Following an investigation into a data breach that affected more than 75,000 employees back in May, Tesla has now confirmed that the data breach was in fact an inside job, with two former Tesla employees sharing the company’s sensitive data.
The leaked data included personal information such as names, addresses, phone numbers, and Social Security numbers of 75,735 current and former employees of Tesla, as was revealed in Tesla’s data breach notice, which was filed with Maine’s attorney general earlier this year.
At the time, Tesla said the leak was the work of a “disgruntled ex-employee.” As TechCrunch reports, an updated filing with the Maine AG, posted on Friday, now confirms that “two former Tesla employees misappropriated the information in violation of Tesla’s IT security and data protection policies and shared it with [a] media outlet.”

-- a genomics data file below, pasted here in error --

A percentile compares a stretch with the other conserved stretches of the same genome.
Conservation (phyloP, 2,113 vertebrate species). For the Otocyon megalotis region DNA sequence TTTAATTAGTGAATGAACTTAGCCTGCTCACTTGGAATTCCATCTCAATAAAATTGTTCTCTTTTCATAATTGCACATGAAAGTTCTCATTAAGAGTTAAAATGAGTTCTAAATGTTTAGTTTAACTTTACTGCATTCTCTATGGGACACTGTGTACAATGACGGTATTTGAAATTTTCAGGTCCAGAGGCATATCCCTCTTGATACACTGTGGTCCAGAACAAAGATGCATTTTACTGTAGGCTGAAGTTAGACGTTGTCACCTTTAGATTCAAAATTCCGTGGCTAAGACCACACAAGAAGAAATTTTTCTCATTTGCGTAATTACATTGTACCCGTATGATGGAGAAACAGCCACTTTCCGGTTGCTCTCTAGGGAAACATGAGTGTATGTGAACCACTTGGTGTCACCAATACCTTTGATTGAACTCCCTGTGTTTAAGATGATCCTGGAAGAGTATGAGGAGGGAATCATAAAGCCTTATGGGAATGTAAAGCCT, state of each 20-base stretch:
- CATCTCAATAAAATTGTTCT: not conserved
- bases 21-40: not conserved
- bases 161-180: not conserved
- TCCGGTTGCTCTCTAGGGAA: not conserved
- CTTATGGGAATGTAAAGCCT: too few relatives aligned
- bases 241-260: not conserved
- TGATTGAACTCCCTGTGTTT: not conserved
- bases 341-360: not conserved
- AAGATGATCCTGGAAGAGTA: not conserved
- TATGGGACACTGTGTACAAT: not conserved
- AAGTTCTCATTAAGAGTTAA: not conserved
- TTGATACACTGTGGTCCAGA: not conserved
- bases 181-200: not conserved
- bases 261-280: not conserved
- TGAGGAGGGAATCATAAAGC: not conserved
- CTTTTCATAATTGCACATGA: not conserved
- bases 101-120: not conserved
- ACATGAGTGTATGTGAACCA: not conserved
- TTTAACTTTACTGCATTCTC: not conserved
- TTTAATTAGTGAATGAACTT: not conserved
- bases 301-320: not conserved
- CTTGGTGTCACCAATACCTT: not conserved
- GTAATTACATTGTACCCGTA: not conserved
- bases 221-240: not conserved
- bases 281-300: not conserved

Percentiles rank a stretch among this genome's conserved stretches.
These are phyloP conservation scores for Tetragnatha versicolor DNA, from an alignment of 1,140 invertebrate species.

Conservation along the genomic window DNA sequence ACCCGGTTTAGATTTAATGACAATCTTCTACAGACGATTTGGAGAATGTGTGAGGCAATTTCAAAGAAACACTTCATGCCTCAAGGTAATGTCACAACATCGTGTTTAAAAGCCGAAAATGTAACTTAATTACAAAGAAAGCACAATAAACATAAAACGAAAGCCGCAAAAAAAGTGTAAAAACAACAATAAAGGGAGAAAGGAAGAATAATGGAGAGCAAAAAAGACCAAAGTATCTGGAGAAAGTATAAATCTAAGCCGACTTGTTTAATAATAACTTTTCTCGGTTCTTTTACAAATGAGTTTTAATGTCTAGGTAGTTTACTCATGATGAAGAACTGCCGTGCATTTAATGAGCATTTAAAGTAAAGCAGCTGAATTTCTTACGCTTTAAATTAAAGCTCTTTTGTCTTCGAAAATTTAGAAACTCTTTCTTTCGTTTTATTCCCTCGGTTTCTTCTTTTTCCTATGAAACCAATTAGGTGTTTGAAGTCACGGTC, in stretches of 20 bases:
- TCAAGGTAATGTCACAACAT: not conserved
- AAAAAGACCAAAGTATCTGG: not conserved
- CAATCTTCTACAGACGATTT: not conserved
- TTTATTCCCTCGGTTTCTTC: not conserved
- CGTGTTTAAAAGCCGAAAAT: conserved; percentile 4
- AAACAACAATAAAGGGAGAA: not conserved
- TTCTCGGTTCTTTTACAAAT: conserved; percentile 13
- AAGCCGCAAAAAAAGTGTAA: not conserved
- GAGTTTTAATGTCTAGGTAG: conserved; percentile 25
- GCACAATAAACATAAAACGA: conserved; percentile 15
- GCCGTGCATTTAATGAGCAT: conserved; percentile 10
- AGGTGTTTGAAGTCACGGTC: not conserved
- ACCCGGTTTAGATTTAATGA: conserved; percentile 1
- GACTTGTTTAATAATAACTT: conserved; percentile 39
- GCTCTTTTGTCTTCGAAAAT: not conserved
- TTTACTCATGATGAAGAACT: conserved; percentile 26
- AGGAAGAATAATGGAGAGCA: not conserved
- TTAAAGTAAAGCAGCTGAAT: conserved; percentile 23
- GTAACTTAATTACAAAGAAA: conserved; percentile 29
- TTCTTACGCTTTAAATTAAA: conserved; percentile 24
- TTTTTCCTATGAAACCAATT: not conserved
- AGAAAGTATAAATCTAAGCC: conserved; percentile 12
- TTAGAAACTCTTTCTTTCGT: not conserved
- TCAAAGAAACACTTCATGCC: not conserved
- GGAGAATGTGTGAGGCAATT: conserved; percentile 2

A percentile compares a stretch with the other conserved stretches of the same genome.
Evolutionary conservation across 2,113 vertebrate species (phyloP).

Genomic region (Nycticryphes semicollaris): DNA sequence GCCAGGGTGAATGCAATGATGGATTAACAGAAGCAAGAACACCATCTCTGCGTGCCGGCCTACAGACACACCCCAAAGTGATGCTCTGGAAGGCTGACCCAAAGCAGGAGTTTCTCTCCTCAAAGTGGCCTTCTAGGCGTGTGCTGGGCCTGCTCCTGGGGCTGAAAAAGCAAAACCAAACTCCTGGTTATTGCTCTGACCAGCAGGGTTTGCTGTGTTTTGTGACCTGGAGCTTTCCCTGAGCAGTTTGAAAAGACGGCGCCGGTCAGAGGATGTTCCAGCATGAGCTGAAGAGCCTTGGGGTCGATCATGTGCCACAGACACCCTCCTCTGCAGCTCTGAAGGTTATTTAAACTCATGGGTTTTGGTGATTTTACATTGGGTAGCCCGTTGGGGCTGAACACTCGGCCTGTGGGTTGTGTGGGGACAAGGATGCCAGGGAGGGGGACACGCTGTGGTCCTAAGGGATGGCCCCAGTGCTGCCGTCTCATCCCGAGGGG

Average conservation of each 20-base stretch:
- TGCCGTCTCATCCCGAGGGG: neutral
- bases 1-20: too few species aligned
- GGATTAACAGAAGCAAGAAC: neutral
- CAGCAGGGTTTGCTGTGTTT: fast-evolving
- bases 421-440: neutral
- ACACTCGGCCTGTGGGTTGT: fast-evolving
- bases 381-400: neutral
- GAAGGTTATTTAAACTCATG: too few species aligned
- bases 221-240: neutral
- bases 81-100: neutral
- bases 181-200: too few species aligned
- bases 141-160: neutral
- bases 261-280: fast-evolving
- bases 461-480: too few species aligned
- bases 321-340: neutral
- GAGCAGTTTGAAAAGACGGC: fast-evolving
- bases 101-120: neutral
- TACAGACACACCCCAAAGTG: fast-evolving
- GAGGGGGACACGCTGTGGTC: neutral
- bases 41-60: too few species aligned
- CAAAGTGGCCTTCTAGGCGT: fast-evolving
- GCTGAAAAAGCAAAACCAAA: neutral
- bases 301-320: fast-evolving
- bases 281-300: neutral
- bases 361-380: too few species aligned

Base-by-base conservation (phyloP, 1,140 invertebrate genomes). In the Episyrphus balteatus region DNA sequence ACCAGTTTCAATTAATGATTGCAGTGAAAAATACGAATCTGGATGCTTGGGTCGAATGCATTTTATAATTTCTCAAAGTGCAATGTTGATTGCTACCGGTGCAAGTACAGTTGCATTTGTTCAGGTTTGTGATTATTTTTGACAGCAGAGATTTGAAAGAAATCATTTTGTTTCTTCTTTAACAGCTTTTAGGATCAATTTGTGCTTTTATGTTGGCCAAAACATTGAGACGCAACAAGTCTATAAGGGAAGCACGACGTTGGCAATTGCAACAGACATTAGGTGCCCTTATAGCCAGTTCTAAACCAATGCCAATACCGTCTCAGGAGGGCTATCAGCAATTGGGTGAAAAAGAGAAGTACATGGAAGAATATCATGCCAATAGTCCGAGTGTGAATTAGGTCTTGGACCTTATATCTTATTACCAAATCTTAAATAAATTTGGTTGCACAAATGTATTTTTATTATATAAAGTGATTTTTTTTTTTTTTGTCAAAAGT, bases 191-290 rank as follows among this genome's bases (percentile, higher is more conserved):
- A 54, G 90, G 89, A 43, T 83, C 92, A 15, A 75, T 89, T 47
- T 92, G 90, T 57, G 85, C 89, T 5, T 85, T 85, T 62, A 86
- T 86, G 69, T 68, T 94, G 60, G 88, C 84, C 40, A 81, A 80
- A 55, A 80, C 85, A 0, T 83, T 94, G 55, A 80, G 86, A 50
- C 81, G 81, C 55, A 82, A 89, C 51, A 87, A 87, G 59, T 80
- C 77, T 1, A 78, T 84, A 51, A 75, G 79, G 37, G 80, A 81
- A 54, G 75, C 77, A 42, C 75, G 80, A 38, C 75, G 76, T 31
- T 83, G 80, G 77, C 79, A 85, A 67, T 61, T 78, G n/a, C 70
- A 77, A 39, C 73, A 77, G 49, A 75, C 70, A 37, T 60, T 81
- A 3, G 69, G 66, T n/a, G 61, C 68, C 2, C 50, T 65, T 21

That outlet is German-language newspaper Handelsblatt, which in May published a story that said Tesla had received thousands of complaints and crash reports about its Autopilot features between 2015 and 2022, which it tried to keep hidden. The paper said it got its information from an “unnamed informer.”
The data, which included the Social Security number of Tesla CEO Elon Musk, will not be published by Handelsblatt, which is “legally prohibited from using it inappropriately,” Tesla notes in its updated filing. It includes 23,000 leaked internal documents, including production secrets, customer complaints, and customer’s bank details, TechCrunch notes.
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Tesla has since sued both of the former employees, resulting in the seizure of their electronic devices, and a court order that prohibits them from further use of the leaked data.
As reported by CNN, Tesla has started notifying both current and former employees who were affected by the data breach. Tesla says it has not discovered any evidence of misuse of any of the leaked data, but has offered anyone affected complimentary access to Experian IdentityWorks identity theft service.
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The post Tesla Confirms 2 Employees Handed Over Sensitive Docs to Newspaper first appeared on www.pcmag.com